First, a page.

Released by Paramount Pictures in August of 1921, this 35 mm black and white silent film is based on the Booth Tarkington (1869-1946) novel The Conquest of Canaan, written in 1905. The story follows the life of a small-town lawyer, Joe Louden, who endures alcholism and social exclusion, and public ridicule, only to prevail after he earns a law degree, inherits a fortune, and takes on corrupt city officials. [Also based loosely on the John Martin moral treatise, The Conquest of Canaan, (1811), which explores the natural and moral state of individuals in a small town who are both conquerors and conquered in a series of letters from a father to his son.]
The story was filmed in downtown Asheville, N.C., in and around Pack Square, the old Courthouse facing College Street and near the First Baptist Church at the corner of Spruce and College Streets. The old Swannanoa-Berkeley Hotel, later the Earle Hotel, was used as a backdrop and renamed the "Canaan City Hotel" for the film. Streetcars, signs, and other landmarks were re-named for the film and hundreds of extras were hired for the large scenes, particularly the mob-scene on Pack Square.
Directed by Roy William Neill, the film principals were Doris Kenyon as Ariel Taber and Thomas Meighan as Joe Louden. Both Kenyon and Meighan were often seen opposite such luminaries as Norma Talmadge , Gloria Swanson, Mary Pickford and Rudolph Valentino, respectively. Diana Allen, Ann Eggleston, Alice Fleming, Charles S. Abbe, Malcolm Bradley, Paul Everton, Macey Harlam, Louis Hendricks, Charles Hartley, Jed Prouty, Cyril Ring, John D. Walsh, Riley Hatch and others are found in the supporting cast.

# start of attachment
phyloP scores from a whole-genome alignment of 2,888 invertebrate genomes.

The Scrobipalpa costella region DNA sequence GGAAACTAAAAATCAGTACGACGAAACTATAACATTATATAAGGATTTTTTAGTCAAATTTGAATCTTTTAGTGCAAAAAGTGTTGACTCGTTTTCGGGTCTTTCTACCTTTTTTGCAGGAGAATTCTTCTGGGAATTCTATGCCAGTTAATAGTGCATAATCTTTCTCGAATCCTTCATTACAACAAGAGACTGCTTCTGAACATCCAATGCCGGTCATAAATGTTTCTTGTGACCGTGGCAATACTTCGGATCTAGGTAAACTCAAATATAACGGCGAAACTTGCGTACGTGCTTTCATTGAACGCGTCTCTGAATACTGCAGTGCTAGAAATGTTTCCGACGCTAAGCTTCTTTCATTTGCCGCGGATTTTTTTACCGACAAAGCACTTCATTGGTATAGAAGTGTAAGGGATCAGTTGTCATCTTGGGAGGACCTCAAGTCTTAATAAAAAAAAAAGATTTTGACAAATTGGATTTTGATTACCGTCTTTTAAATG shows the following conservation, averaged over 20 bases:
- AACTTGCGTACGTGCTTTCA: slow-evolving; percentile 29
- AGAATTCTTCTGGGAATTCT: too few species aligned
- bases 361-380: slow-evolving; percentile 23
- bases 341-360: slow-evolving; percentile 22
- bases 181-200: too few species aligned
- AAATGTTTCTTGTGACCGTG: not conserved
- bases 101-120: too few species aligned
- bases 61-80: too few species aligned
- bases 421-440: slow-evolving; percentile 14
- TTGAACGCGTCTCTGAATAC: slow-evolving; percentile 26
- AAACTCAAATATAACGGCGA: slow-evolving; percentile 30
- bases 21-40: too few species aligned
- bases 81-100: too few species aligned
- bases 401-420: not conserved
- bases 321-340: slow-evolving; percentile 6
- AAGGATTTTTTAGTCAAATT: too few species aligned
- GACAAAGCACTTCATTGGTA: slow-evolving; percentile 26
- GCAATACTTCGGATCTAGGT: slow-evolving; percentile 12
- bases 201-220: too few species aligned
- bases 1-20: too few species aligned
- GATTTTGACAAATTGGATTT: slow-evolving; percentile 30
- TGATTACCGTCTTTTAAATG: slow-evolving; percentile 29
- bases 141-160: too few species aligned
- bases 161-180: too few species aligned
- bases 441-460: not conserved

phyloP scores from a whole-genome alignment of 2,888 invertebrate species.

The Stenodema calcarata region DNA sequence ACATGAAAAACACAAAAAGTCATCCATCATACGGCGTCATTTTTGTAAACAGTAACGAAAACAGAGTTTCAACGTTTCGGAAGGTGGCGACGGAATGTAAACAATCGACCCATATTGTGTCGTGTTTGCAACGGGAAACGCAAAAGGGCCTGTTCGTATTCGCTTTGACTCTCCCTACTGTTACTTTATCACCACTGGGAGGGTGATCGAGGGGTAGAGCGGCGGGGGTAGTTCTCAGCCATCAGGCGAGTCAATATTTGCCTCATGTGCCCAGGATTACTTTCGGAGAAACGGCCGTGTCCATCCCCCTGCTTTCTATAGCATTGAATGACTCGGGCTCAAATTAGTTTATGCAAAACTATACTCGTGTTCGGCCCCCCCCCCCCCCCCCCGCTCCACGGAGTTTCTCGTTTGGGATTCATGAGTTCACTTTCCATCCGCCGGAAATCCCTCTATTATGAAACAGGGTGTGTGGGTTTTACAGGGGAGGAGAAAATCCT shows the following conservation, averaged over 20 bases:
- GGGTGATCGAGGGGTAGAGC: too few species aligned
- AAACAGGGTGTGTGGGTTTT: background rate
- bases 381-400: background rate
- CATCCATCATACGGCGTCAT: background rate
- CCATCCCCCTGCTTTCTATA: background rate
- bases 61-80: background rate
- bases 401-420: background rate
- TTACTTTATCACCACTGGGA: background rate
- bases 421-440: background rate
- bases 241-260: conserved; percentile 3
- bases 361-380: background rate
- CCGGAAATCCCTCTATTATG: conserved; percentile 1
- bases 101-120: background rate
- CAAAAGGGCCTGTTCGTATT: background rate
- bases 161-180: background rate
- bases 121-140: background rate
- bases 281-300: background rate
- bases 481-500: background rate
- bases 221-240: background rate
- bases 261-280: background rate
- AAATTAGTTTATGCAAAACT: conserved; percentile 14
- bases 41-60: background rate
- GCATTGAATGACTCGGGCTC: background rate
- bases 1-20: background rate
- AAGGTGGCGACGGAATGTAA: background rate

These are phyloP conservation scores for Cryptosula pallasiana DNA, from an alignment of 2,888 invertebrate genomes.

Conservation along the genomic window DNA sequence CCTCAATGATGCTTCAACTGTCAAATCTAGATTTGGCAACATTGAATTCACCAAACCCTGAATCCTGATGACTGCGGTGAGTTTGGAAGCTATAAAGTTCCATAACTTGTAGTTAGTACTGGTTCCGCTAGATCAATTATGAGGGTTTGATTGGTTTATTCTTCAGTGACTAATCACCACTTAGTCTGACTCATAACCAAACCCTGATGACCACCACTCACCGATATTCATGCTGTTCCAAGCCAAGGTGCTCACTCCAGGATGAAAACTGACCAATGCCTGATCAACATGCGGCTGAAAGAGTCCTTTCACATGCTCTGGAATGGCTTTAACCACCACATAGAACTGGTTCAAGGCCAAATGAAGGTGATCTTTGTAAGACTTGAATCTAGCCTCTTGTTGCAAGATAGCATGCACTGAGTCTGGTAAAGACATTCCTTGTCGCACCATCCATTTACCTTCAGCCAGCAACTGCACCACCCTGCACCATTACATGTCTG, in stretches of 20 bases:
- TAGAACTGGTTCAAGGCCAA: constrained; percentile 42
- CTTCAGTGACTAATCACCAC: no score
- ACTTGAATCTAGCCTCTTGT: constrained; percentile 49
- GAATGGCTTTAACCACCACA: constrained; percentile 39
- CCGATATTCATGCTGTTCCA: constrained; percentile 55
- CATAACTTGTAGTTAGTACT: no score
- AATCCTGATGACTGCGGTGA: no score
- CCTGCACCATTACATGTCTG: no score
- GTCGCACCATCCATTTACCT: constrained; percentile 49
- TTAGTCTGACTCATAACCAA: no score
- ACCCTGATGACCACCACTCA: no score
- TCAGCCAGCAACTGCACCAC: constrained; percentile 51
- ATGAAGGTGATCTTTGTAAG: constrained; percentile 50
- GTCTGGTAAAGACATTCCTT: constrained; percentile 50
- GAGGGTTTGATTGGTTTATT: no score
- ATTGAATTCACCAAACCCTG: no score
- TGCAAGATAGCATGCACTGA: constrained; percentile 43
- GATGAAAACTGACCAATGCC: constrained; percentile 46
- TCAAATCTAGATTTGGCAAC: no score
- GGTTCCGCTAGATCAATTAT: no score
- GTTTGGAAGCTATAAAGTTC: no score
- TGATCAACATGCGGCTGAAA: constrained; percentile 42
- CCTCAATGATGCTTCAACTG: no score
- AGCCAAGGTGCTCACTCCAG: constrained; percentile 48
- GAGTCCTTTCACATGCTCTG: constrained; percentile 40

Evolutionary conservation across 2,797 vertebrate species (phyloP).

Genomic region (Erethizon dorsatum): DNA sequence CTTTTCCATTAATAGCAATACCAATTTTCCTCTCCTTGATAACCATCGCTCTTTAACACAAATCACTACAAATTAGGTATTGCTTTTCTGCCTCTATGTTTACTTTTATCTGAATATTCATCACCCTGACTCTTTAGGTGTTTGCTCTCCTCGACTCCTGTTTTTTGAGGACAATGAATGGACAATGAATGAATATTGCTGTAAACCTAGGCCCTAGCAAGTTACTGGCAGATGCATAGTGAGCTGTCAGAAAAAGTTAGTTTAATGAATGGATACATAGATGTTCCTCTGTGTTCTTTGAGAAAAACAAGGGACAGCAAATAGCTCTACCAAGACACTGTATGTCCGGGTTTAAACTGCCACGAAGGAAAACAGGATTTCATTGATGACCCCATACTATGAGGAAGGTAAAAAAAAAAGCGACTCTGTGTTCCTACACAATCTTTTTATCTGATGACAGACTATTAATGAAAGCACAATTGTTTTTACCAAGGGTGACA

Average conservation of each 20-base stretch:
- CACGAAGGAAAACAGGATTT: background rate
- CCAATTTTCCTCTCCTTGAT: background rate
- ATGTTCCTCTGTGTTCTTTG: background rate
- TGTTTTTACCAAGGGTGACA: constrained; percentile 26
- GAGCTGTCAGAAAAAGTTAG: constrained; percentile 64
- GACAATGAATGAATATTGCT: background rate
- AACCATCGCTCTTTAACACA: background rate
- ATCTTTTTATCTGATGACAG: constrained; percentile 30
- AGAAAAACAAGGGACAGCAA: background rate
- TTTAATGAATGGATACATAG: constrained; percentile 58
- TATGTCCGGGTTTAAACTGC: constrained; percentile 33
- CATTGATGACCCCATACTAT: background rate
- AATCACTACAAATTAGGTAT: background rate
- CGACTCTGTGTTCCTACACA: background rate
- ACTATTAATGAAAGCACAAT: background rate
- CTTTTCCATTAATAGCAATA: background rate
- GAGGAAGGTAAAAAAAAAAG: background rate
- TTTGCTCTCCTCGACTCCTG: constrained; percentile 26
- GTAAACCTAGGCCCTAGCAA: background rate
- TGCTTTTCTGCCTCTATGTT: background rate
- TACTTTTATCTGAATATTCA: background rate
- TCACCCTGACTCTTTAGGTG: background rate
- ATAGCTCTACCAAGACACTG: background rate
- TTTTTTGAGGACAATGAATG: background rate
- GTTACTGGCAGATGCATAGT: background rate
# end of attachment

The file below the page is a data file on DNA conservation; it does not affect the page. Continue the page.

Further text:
Frank Tuttle wrote the film adaptation of the Tarkington novel and Adolph Zukor was the Producer. The director of photography was Harry Perry. The film was moderately successful in its day and played at the Asheville Imperial, the State, and the Princess theaters [Padgitt, 1950]. It is listed in the AFI Catalog of Silent Films.
It is believed that the Asheville Historical Resources Commission's copy stored at Ramsey Library is the only copy of the film. It was obviously re-copied onto CBEMA film stock at an unknown date. The AFI catalog notes that there were 7 reels in the original film. The reels at Ramsey Library number only 4. The film was discovered in Russia in the 1980's by William P. Banner who produced a special WLOS television program about the film and used a section of the retrieved film. The Russians reportedly used the film with Russian sub-titles to demonstrate cultural aspects of the United States to their people. The English sub-titles of the silent film were replaced by Russian sub-titles at an unknown time between 1921 and the early 1960's. A video copy of the film has been mastered for preservation purposes and CD copies have been reproduced from the video, resulting in considerable loss of quality. The original CBEMA general purpose film has been refrigerated in the D. H. Ramsey Library Special Collections. Access to the original film is restricted, however the copies of the film may be viewed on request in Special Collections.